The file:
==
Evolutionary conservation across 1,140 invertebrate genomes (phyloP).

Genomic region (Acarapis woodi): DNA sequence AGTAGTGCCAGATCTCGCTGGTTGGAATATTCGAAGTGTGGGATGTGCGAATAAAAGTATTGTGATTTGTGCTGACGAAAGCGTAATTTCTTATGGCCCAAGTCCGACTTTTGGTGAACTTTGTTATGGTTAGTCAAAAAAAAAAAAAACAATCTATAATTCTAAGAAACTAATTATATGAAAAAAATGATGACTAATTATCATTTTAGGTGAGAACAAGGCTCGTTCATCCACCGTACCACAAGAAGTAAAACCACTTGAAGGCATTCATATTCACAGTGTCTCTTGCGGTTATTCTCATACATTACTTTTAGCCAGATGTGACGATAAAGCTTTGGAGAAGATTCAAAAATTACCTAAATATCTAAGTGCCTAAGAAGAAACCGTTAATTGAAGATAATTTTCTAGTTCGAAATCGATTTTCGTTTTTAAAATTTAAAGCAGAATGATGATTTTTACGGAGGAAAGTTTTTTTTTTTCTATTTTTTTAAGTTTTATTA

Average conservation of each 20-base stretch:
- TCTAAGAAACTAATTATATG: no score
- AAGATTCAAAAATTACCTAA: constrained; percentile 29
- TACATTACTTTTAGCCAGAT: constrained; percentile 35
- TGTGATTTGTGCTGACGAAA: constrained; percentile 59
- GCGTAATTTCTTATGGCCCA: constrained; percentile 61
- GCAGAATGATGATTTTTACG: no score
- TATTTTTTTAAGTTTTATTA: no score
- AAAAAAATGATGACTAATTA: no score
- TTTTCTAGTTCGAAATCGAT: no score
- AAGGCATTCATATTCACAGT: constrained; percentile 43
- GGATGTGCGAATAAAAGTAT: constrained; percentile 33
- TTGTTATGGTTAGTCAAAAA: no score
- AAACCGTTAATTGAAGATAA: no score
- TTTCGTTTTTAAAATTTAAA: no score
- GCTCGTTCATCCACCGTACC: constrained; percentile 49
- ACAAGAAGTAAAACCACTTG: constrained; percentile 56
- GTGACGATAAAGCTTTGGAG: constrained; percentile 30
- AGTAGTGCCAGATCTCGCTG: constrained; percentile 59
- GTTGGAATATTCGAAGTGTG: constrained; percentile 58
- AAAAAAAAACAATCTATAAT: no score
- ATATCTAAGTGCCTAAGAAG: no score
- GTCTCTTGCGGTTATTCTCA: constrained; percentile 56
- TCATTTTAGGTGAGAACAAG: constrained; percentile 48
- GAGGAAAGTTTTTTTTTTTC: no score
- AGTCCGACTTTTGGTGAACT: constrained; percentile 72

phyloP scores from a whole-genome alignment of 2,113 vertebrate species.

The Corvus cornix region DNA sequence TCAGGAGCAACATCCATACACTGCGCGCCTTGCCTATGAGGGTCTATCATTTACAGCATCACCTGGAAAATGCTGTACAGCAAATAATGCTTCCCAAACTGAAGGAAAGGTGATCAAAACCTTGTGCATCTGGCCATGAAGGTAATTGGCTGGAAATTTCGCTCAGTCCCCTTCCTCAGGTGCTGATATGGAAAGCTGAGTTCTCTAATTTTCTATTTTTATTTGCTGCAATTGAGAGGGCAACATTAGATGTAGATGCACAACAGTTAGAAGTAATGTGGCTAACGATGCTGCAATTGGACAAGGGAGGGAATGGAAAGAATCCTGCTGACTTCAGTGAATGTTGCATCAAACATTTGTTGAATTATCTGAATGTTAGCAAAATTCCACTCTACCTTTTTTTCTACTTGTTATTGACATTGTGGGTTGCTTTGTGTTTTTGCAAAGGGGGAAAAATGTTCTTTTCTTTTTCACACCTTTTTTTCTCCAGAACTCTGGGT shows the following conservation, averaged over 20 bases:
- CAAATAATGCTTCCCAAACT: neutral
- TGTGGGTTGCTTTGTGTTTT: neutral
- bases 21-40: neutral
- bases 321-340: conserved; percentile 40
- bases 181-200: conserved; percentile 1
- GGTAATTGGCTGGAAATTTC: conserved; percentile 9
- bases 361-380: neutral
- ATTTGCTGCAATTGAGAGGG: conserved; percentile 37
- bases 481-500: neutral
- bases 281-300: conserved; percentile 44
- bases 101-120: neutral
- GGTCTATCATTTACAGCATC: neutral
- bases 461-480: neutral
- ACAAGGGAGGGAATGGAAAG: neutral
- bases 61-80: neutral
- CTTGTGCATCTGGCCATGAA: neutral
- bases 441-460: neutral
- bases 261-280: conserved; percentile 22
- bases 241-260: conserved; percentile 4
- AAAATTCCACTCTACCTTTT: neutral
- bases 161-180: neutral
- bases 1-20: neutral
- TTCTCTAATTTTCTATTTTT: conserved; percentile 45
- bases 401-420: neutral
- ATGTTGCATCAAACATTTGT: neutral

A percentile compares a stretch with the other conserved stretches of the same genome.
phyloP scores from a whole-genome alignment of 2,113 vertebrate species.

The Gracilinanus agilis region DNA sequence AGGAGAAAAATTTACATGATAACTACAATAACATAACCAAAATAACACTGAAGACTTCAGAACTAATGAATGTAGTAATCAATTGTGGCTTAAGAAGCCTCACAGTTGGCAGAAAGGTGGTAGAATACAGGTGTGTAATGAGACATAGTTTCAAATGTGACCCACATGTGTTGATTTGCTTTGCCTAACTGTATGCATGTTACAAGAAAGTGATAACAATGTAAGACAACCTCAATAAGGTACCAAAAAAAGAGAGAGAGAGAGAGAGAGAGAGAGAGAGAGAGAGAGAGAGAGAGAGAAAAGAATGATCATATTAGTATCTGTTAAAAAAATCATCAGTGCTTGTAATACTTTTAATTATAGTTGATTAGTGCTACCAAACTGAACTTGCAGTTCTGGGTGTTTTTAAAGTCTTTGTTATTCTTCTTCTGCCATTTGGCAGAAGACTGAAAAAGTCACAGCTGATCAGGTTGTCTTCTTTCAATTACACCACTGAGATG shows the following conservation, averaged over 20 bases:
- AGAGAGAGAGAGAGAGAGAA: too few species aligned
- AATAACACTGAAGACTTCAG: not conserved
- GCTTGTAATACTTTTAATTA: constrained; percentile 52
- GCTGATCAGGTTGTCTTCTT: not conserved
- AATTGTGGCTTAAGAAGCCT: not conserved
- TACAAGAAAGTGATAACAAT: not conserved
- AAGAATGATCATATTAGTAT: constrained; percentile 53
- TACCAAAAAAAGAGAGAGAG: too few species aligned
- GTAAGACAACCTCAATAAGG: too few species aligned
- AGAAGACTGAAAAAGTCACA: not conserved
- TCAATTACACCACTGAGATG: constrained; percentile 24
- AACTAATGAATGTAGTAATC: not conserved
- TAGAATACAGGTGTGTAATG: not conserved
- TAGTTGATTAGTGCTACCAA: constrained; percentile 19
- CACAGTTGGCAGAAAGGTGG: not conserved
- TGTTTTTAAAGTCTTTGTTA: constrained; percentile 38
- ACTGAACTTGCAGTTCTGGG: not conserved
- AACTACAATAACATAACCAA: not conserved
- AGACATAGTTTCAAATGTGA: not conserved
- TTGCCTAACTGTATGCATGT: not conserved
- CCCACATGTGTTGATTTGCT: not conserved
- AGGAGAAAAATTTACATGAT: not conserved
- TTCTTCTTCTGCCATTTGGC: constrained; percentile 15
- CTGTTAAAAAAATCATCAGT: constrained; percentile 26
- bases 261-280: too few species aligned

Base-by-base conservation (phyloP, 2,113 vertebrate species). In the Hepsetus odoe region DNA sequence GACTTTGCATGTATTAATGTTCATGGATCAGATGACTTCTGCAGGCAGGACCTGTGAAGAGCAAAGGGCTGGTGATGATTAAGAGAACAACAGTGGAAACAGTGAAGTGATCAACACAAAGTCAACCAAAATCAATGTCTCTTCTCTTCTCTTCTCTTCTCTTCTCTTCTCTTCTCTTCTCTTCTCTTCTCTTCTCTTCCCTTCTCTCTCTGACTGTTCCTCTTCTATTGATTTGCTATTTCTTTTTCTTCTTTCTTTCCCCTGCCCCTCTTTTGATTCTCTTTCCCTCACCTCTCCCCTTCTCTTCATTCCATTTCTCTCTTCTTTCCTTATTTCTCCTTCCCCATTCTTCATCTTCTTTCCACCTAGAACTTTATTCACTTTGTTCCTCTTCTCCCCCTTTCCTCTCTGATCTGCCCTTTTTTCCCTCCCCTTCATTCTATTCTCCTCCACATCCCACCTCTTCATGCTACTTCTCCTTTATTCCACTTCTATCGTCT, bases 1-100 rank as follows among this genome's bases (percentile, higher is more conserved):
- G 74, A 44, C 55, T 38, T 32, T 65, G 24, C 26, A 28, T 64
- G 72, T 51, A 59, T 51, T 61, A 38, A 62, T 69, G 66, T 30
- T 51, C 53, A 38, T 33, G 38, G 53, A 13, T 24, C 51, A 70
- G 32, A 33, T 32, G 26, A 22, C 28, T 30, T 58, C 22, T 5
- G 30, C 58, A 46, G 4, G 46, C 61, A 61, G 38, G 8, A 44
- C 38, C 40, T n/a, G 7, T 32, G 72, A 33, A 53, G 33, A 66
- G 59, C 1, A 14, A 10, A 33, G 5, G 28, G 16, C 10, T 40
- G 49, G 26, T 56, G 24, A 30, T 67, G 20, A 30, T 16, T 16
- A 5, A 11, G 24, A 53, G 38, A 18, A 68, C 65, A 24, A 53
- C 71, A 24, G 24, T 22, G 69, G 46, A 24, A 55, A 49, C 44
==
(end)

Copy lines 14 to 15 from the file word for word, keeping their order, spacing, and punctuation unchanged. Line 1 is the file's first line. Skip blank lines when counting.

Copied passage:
- GGATGTGCGAATAAAAGTAT: constrained; percentile 33
- TTGTTATGGTTAGTCAAAAA: no score